''This this is it,'' said Angelelli, who is stepping away to continue leading the Cadillac racing program. ''I'm done. I'm finished. I enjoyed. I have many, many wins, a great time with Wayne, all the way from `99 until today, and the kids. What can I ask for? I'm accomplished. I'm happy.''

The team has four straight podium finishes.

''I just don't want to finish second again for the eighth time,'' Angelelli said. ''I hope it's not going to happen.''

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7:45 a.m.

Daylight has the Rolex 24 at Daytona mostly back to normal.

Heavy rain and puddles around the 3.56-mile road course at Daytona International Speedway forced a lengthy caution in the wee hours Sunday morning. The yellow flag flew so long that IMSA officials had to swap pace cars because one started to run out of gas.

But daylight brought drier and safer conditions, and cars were back running full speed with about 6 + hours remaining in the 24-hour endurance race.

''This is some of the sketchiest condition we've seen in a long time,'' driver Andy Lally said.

The No. 10 Cadillac for Wayne Taylor Racing is back in the lead, with Jeff Gordon, Max Angelelli and brothers Ricky and Jordan Taylor looking like the favorites to win the overall championship.

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2:30 a.m.

Jeff Gordon, Max Angelelli and the Taylor brothers are halfway home to a Rolex 24 at Daytona championship.

Angelelli, driving the No. 10 Cadillac for Wayne Taylor Racing, is out front at the midway point of the 24-hour endurance race at Daytona International Speedway. Angelelli is about a minute ahead of Renger van der Zande, who is driving the No. 90 Riley for VisitFlorida Racing.

If Angelelli and his teammates can stay there, they would clinch a victory in Gordon's first Rolex 24 race in a decade and give Angelelli a win in his final race. Angelelli is retiring as a full-time driver and focusing on co-owning the team and running the Cadillac program.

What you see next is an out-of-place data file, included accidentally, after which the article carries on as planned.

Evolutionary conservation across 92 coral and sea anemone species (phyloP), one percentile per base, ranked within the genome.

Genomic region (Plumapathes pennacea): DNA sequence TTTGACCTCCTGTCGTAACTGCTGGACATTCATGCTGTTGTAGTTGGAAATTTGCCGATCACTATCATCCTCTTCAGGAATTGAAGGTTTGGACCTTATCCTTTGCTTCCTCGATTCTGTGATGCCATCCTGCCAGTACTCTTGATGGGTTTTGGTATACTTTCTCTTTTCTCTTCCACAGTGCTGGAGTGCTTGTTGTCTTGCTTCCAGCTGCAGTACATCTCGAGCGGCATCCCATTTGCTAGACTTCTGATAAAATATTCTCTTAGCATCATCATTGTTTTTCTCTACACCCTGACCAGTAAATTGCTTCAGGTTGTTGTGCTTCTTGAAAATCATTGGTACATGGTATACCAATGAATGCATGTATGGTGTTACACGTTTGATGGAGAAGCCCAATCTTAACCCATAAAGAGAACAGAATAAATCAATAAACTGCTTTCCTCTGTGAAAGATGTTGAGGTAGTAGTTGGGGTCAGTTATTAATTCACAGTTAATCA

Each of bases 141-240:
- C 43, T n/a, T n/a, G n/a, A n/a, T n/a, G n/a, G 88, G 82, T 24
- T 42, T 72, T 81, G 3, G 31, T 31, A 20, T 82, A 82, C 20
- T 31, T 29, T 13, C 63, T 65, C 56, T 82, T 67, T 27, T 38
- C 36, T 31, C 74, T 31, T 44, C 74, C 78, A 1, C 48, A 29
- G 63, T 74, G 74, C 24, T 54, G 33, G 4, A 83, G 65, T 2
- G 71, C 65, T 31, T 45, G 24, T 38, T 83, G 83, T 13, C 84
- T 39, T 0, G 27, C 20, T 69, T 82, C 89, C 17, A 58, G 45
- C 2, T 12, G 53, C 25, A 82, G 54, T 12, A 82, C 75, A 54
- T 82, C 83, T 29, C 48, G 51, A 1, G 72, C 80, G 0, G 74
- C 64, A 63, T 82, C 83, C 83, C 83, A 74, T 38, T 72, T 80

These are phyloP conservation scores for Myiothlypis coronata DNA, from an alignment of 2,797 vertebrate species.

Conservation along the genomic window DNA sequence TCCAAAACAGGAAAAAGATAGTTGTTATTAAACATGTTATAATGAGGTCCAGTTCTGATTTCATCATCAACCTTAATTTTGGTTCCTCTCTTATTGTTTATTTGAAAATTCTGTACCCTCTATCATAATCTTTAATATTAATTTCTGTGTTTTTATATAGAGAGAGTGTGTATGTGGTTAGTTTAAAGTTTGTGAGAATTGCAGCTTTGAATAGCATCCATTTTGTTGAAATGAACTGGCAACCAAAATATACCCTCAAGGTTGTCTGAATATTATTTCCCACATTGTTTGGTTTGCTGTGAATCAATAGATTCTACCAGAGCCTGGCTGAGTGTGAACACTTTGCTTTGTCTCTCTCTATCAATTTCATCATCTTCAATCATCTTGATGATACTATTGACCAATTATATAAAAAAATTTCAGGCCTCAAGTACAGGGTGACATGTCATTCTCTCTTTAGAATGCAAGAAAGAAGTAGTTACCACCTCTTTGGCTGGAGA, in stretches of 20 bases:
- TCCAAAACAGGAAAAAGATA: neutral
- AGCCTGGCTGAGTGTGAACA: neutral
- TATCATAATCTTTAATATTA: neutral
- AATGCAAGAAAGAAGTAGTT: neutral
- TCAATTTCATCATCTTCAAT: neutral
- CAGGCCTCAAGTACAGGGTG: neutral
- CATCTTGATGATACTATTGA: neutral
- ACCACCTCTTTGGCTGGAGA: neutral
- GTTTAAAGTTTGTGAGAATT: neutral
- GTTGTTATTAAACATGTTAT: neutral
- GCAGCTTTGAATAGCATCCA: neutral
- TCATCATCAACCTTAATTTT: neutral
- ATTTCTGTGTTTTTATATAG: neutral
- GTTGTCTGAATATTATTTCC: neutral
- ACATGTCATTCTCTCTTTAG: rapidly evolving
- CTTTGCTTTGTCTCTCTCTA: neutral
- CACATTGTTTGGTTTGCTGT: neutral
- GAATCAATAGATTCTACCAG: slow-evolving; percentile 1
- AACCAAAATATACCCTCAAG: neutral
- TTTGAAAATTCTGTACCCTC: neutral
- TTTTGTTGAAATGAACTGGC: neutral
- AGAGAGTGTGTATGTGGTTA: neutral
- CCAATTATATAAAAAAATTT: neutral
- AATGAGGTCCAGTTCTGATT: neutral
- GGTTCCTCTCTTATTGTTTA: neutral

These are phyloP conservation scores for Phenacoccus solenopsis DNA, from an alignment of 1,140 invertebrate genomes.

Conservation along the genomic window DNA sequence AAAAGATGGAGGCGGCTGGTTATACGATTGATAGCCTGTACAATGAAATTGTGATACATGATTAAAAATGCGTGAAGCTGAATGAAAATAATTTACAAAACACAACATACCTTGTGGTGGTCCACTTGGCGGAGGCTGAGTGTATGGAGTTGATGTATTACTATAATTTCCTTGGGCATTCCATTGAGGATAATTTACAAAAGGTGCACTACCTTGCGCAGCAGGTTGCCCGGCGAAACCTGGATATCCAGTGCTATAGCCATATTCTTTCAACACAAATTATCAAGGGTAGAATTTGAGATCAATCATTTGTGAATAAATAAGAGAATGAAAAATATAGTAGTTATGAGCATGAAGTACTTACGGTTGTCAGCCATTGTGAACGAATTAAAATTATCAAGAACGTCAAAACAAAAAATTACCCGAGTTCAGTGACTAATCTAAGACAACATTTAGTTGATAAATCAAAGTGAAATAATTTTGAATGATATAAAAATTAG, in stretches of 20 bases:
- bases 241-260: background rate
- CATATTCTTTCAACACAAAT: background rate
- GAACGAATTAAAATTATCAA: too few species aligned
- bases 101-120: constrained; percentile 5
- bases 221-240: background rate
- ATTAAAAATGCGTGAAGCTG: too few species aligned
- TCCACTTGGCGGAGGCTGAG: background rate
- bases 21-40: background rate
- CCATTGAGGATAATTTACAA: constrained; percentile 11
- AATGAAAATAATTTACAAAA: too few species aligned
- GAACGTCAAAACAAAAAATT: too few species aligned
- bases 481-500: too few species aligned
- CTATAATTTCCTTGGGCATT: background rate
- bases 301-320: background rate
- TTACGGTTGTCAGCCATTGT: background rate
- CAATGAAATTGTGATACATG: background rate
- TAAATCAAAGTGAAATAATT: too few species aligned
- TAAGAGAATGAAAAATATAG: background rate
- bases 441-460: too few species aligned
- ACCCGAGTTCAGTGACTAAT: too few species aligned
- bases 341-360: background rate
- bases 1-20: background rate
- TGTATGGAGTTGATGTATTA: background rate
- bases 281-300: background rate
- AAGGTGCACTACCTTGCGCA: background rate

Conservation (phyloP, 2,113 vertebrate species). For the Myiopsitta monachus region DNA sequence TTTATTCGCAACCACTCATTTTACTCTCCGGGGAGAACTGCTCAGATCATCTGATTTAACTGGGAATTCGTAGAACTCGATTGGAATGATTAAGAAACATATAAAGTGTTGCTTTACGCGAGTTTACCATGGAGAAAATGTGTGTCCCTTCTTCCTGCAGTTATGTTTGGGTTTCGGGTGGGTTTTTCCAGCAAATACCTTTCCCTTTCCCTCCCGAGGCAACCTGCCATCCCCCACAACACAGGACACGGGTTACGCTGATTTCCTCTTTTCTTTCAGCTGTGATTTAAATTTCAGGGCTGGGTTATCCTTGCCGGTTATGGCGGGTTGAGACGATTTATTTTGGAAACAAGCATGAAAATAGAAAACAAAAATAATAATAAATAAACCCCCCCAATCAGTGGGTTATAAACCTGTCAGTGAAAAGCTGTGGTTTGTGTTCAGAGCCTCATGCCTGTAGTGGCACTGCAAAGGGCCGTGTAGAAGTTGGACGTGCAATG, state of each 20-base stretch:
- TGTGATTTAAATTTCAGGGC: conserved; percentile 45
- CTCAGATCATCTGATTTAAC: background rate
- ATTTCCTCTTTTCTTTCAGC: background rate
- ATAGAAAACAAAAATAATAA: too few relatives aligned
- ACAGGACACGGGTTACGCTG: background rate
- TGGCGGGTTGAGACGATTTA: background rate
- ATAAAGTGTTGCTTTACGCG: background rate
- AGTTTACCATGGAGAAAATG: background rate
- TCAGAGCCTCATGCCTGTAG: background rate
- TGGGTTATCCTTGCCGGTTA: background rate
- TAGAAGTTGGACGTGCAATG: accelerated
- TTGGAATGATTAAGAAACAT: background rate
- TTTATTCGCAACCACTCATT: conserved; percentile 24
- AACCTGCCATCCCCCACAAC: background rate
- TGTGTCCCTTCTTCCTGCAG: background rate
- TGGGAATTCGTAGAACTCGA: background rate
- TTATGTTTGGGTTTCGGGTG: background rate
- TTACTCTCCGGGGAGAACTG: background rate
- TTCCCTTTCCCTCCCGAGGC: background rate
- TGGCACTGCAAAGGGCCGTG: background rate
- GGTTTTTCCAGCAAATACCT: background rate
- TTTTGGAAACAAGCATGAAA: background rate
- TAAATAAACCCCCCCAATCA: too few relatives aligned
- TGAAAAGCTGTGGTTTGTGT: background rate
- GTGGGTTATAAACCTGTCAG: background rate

Other class leaders at the halfway mark: Joey Hand in the No. 66 Ford in the GT Le Mans class; Nicholas Boulle in the No. 38 Oreca in the Prototype Challenge class; and Jeff Segel in the No. 86 Acura in the GT Daytona class.

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12:30 a.m.

The Tequila Patron team has reason for some late-night shots.

Brendon Hartley, driving on cold tires, turned into a Porsche driven by Wolf Henzler and crashed hard into the outside wall at Daytona International Speedway with about 14 hours to go in the Rolex 24 race early Sunday. Hartley's No. 22 Nissan came to rest near the bus stop and had to be loaded onto a flatbed tow truck and taken to the garage.

Hartley was leading the endurance race before his pit stop and was in second play at the time of the accident. Hartley was sharing seat time with Ed Brown, Bruno Senna Lalli and Johannes van Overbeek.

The wreck likely leaves the Cadillacs of Wayne Taylor Racing and Action Express Racing as the cars to beat in the twice-around-the-clock event.

Ricky Taylor was leading in the No. 10 car, and after the wreck, pole-sitter Joao Barbosa moved up a spot to second.

The Tequila Patron prototype returned to the track after a lengthy delay to repair broken steering components, but it was 26 laps down with about 13 hours to go.

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More AP auto racing: www.racing.ap.org